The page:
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Summary: The sermon explores how we, as Christians, can be Christ-like at home, at work, or at play. We are children of God first, teaching others about the Gospel by our example. And as children of Christ, even in the midst of life-s challenges, we remember Pau

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Our Lives and the Character of Christ

2 Thessalonians 3:6-16

Stephen H. Becker, M.Div.

St. Peter’s Lutheran Church

November 18, 2008

Evening Contemporary Service

As I was preparing this sermon, I took a look at the Forbes list of the richest people in the world. Do you know who #1 on the list is? Mr. Microsoft—Bill Gates. He’s worth about $40 billion dollars. At my present salary, I’d have to live another 800,000 years to earn what old Bill is worth today. And #2? Warren Buffet. Well, at least I’d only have to work another 610,000 years to get to his $30.5 billion dollars. And lowly #3 on the list? Well, the brothers, Karl and Theo Albrecht, my fellow Germans, the founders of Aldi Supermarkets. Their $25.6 billion is only 512,000 years away for me. I once saw a great bumper sticker that could be my new motto: “I can’t die before I finish all of my work, so I guess I’ll live forever!” Well, then, I guess we know who we are, don’t we? We are the regular people…the people who live their lives without being on the Forbes list. We are people who, like my dad used to say, have to work, in order to eat; we are the folks who live from our paychecks. Or if we don’t work now, because we are retired, we did at one time. Or we are the students are studying to prepare for what? You guessed it! We study to prepare to work. The news for the students here tonight is, guess what, that when you finally finish your education, somebody will expect you to work! When you get your B.A. or your M.A. or your Ph.D., someone will tell you to go out and get your J.O.B.! Work is a part of life. We work in order to live. And you know what, for me anyway, that’s fine. But the Bible, as always, brings another point of view. The Bible puts another spin—God’s spin—on reality. The Bible will tell us that life is more than working so that we can eat. The Bible will teach us how to eat in order to work. So let me ask this question of you tonight: do you work in order to eat or do you eat in order to work? There most certainly is, a difference. Let’s open with prayer…

The Christians of Thessalonica had gotten the wrong idea about work. Having heard that the Jesus might be returning soon, they decided that all they needed to do was sit down and wait. They were thinking, “Jesus is going to return, the end of the age is coming, so, hey, why work up a sweat? Let’s sit down, relax, and wait it out.” The Christians of Thessalonica figured that God would take care of everything, so why bother to work? So to these lazy bums, the Apostle Paul delivered a stinging word of rebuke; instead of being idle, lazy bums, they should follow Paul’s example and remember Paul’s motto: “If a man will not work, he shall now eat.” And that brings us back to the question I asked before the prayer, “Do you work to eat or eat to work?” What this question is really asking, is what is your ethic regarding work? Do you look at it as a necessary evil or do you look at it as an opportunity to live a Christian life? See for me, whether I do my job in the computer field or here, in my ministry, one thing is constant: I am a Christian. And in all that I do, I represent my Savior, Jesus Christ. As I do my work, I think of the Work Jesus did for me. So sometimes I wonder if people get lazy about their work ethics because they either don’t know Jesus, or maybe because no one ever shared with them the meaning of work, especially for a Christian.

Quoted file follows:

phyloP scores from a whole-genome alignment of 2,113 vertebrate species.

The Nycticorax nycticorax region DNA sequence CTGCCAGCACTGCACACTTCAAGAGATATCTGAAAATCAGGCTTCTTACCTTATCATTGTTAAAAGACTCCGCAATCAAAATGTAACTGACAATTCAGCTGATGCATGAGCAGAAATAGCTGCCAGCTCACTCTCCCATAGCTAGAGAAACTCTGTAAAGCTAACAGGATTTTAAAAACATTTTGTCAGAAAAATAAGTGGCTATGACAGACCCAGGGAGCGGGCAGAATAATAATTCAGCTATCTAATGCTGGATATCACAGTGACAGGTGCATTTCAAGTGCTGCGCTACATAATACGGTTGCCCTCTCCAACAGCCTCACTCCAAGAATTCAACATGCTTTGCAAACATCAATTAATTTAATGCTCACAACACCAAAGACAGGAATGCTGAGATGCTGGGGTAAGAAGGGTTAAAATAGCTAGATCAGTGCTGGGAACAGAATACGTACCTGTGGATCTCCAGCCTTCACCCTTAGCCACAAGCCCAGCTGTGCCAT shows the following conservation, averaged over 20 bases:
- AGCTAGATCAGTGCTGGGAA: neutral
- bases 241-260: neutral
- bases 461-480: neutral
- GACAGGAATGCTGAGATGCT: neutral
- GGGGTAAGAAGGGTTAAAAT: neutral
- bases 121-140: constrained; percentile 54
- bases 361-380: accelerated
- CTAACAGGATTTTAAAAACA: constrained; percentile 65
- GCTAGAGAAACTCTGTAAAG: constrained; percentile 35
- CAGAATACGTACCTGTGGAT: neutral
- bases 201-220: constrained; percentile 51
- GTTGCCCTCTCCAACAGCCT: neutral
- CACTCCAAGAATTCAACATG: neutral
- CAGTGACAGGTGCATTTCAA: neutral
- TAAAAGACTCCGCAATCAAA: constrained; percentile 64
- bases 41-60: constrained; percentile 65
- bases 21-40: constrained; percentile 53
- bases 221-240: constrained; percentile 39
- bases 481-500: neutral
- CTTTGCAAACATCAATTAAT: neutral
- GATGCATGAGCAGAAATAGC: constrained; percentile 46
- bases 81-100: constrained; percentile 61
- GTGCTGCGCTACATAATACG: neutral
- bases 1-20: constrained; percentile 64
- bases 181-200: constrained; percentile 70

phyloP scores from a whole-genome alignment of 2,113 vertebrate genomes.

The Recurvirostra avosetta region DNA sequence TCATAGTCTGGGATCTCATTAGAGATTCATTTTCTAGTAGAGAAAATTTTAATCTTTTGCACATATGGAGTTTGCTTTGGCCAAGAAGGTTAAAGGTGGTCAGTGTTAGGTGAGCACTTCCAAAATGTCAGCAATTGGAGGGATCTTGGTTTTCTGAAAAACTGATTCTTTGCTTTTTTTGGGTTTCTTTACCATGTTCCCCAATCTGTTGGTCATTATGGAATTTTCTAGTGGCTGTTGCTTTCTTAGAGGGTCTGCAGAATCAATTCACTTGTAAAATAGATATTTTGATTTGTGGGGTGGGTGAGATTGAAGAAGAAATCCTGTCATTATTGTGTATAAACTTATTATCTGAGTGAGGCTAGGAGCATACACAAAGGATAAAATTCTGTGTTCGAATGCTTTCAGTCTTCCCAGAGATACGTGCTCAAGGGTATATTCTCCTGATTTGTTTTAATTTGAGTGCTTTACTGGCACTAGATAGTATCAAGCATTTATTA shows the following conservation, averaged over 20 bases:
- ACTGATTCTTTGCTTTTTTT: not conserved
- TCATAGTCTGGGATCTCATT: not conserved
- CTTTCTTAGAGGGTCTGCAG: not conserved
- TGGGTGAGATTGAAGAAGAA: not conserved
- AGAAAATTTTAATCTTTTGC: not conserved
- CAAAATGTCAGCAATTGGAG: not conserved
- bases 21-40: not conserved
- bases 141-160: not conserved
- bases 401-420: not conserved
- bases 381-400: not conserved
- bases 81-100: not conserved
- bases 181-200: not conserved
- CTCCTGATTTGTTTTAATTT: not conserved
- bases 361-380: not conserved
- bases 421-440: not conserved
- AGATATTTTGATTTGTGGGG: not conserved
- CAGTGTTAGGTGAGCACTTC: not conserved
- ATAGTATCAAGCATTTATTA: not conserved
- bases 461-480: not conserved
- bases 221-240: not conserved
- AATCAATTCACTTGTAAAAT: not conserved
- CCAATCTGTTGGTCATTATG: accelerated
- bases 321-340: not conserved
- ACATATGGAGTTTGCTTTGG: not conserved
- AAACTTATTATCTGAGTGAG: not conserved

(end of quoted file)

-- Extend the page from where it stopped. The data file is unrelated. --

Paul says that we work as an example to others. Our work is a part of our witness. He says in verse seven:

For you yourselves know how you ought to follow our example. We were not idle when we were with you, not did we eat anyone’s food without paying for it. On the contrary, we worked night and day, laboring and toiling so that we would not be a burden to any of you. We did this, not because we do not have the right to such help, but in order to make ourselves a model for you to follow.”

When I think about a person who worked hard his whole life without complaining about it, I think of my dad. If he were still alive, he would be 83 now. I’m thinking of my dad and his witness about work. As a young man growing up in a German community in communist Ukraine, he was only allowed to complete the fourth grade so that at age 10, he could go to work and bring in money for the family. His own dad was killed by the communists and his mother worked two jobs in the “big city” in order to support dad and his two brothers. My dad knew nothing, other than work, for most of his life. Later he was drafted into the German army where he worked 18 hours a day. Then, after the war, Germany was in a shambles and he worked on farms during every daylight hour. It wasn’t until mom and dad came to America that my dad could at least reduce his working hours to about 10 a day. But still, he worked hard. And he didn’t complain. He didn’t give in to despair nor did he give in to laziness. Dad was proud of his work. For him, his work was his witness. Dad would get up early and come home late, often working overtime, but he would not complain. Instead he would tell us that what he was doing was to make sure that people were satisfied with the quality of his work. His work was his witness. And, unfortunately, it’s not as easy to find this work ethic anymore.

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